Ford’s text-to-speech SYNC Emergency Assist coming to Australian drivers

Yesterday at the Australian International Motor Show media day, Ford announced the latest addition of its continuous roll-out of SYNC technologies for Australian drivers, SYNC Emergency Assist, coming next year in the new 2013 Ford Kuga SUV and other vehicles soon-after.

The smart feature is one of the quickest to make its way down under, in contrast to the years that took for the base platform to arrive, this lifesaving technology was only introduced to Europe 60 days ago.

The feature which has already saved real lives in the US, automatically places a call using the driver’s Bluetooth-connected phone to emergency services after a potentially threatening crash has been detected by the vehicle’s sensors.

Using the GPS, steering and distance sensors, the vehicle then communicates its location (even in tunnels) to the operator using text-to-speech. The call is then maintained for driver to talk to the operator.

The beauty of this technology, which has now been tested and certified by the Australian Government for use with the “000” emergency infrastructure, is that it requires no expensive equipment or subscription for either the driver or emergency operators. A call can also be cancelled at the driver’s will.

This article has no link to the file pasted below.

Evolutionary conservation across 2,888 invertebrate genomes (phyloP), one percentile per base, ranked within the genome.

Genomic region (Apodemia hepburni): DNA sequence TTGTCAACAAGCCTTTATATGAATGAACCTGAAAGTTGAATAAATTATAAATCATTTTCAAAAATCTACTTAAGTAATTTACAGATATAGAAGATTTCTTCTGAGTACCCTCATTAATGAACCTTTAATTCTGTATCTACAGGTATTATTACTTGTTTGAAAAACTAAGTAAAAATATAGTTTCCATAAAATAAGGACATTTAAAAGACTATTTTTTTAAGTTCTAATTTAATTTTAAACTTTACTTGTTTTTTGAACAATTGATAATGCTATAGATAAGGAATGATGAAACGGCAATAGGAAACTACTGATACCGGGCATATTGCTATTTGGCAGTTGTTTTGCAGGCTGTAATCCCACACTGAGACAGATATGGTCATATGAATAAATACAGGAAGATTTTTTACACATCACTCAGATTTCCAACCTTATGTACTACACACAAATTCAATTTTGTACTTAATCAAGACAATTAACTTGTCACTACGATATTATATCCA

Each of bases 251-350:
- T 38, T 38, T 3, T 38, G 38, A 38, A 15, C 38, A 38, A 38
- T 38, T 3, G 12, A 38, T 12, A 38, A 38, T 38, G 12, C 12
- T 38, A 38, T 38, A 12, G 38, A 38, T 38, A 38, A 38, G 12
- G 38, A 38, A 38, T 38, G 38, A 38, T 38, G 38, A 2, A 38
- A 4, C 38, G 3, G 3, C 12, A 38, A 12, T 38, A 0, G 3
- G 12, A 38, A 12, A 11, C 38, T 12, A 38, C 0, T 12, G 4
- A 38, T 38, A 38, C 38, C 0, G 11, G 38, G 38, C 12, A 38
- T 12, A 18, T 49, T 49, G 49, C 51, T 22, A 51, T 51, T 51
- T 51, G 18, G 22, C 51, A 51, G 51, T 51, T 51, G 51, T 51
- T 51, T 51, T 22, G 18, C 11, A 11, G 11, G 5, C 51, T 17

Alongside Ford, Holden (the Australian subsidiary of GM) also announced its first technology offering to Australian drivers yesterday with the introduction of MyLink for its 2013 Barina CDX. Although the MyLink is somewhat playing catch-up to SYNC, it will offer mobile app integration support at launch which Ford is still planning to introduce with SYNC AppLink at a later time.

In keeping with the technology theme, I was pleasantly surprised to also learn that a mobile app plays a crucial role to the hallmark Ford EVOS concept car which was also at the show.

The one-and-only functional version of this concept car with motorised gull-wing doors is actually remotely opened and closed with an Android phone controlled by a Ford staff (seen sitting in the background of the above photo). Apparently it uses a simple Bluetooth serial protocol to send the commands.

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